The __________________ was approved by representatives of the American colonies in 1776 that stated their grievances against the British monarch and declared their independence.
Natural Rights (Chapter 8)
_____________ was the idea that all humans are born with rights, which include the right to life, liberty, and property.
Bill of Indictment (Chapter 8)
The _________________ was a declaration of the charges against an accused person that is presented to a grand jury to determine whether enough evidence exists for an indictment.
Patriots (Chapter 8)
_____________ were American colonists who were determined to fight the British until American independence was won.
Declaration of the Rights of Man (Chapter 8)
The ____________________ was a statement of fundamental political rights adopted by the French National Assembly at the beginning of the French Revolution.
Abigail Adams (Chapter 8)
_____________ was the wife of John Adams. During the Revolutionary War, she wrote letters to her husband describing life on the homefront. She urged her husband to remember America's women in the new government he was helping to create.
Anarchy (Chapter 8)
______________ is a state of lawlessness and disorder (usually resulting from a failure of government).
Colonel Tye (Chapter 8)
_______________ was a notorious black loyalist who served under Lord Dunmore and conducted guerilla raids in New Jersey for years. Interracial band of Loyalists plundered villages, spiked cannons to make them incapable of firing, and kidnapped Patriot officers.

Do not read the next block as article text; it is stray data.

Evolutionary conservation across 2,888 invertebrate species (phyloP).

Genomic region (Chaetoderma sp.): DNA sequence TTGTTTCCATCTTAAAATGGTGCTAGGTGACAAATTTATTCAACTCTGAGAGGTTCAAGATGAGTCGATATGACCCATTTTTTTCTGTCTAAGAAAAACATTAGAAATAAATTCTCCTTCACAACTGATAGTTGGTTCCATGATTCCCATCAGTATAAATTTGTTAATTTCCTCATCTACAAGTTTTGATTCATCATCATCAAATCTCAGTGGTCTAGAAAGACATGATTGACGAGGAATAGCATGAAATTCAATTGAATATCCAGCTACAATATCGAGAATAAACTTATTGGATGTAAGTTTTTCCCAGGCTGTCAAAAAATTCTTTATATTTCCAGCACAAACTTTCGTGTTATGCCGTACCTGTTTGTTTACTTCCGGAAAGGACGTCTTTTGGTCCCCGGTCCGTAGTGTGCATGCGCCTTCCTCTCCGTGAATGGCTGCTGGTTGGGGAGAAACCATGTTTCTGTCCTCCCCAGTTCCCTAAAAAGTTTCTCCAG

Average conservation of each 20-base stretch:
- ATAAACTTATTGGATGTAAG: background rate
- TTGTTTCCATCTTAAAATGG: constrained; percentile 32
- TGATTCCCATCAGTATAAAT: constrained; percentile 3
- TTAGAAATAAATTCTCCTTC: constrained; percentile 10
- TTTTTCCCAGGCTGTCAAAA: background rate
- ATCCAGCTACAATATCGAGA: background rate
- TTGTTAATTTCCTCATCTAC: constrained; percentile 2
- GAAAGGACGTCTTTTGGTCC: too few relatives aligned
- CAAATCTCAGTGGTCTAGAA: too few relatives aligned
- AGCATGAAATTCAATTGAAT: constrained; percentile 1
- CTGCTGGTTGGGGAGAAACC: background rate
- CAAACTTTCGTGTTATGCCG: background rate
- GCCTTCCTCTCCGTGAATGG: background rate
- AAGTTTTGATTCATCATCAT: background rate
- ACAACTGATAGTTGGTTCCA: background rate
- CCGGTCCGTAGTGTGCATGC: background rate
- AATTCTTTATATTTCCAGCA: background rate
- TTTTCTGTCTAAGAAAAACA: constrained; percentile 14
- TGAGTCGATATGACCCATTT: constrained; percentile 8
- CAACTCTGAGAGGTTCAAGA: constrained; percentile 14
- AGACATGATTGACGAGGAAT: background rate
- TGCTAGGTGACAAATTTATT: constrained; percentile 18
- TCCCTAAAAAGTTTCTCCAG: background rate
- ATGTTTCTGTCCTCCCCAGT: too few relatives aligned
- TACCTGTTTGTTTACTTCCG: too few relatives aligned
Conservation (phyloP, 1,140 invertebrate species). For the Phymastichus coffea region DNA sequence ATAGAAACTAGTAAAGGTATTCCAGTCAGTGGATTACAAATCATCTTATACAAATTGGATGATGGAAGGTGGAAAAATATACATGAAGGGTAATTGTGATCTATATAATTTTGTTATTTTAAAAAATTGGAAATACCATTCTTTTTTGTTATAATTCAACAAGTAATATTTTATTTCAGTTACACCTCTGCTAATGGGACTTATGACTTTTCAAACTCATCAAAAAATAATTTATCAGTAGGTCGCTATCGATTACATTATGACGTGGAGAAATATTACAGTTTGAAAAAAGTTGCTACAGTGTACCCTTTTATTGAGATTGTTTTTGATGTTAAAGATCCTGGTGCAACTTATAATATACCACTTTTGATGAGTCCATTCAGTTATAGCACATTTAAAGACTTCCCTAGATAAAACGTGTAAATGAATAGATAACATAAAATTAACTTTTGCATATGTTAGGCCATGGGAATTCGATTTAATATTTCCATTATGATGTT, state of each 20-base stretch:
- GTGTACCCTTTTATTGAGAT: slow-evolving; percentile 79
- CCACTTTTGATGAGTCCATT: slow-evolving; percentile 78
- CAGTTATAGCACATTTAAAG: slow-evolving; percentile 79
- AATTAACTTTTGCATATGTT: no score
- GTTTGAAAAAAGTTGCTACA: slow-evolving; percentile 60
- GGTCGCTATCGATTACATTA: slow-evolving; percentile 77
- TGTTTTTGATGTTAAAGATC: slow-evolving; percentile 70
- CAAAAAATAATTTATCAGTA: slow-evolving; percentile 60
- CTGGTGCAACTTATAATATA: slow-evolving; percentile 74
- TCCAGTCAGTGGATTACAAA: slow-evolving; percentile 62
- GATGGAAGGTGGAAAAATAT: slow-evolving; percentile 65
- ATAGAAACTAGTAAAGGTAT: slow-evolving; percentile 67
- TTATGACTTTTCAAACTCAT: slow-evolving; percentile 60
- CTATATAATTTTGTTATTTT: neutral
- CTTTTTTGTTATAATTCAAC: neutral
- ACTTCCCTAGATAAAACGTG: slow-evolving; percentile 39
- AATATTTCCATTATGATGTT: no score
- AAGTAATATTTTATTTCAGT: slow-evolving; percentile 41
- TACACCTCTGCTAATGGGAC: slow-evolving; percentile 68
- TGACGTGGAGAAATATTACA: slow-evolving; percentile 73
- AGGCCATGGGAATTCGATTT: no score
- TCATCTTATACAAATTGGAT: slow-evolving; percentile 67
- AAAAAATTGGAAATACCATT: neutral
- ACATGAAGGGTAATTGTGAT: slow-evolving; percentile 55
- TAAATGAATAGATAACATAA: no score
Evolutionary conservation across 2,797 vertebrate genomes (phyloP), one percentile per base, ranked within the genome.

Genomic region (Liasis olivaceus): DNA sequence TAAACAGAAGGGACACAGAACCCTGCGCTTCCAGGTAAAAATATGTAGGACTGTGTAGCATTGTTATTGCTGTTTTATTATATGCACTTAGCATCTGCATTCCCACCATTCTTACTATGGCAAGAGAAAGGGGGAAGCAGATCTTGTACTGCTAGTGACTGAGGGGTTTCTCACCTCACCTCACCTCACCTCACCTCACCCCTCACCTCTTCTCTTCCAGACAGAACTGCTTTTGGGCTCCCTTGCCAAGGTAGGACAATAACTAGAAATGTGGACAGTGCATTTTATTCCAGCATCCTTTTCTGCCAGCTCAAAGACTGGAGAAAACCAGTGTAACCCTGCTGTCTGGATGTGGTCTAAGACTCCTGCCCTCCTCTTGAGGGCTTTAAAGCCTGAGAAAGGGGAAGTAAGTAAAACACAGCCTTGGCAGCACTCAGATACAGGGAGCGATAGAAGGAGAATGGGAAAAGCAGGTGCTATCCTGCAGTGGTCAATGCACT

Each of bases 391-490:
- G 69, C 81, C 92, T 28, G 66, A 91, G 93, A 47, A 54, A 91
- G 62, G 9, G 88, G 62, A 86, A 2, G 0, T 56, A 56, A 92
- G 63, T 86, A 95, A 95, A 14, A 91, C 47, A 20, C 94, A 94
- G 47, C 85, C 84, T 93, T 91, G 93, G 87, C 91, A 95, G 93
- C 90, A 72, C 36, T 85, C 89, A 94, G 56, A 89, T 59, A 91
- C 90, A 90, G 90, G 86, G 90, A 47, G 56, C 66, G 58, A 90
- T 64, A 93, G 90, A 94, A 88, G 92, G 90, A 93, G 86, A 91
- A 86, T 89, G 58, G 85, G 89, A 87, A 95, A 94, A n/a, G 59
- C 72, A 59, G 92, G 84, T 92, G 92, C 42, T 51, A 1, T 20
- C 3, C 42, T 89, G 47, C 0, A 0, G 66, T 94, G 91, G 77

United Empire Loyalists (Chapter 8)
________________ were American colonists loyal to Great Britain who relocated to Canada after the American Revolution.
William Franklin (Chapter 8)
______________ was the royal governor of New Jersey. Ben Franklin's son. He was very loyal to the king. Had an English wife.
Battle of Long Island (Chapter 8)
During the _________________, George Washington and his army were badly beaten on August 27, 1776. Sorely outnumbered and surrounded at Brooklyn Heights, the 9,500 troops that survived retreated under cover of night across the East River to Manhattan.
William Howe (Chapter 8)
______________ was a English General who commanded the English forces at Bunker Hill. Howe did not relish the rigors of winter campaigning, and he found more agreeable the bedtime company of his mistress. At a time when it seemed obvious that he should join the forces in New York, he joined the main British army for an attack on Philadelphia.
Trenton (Chapter 8)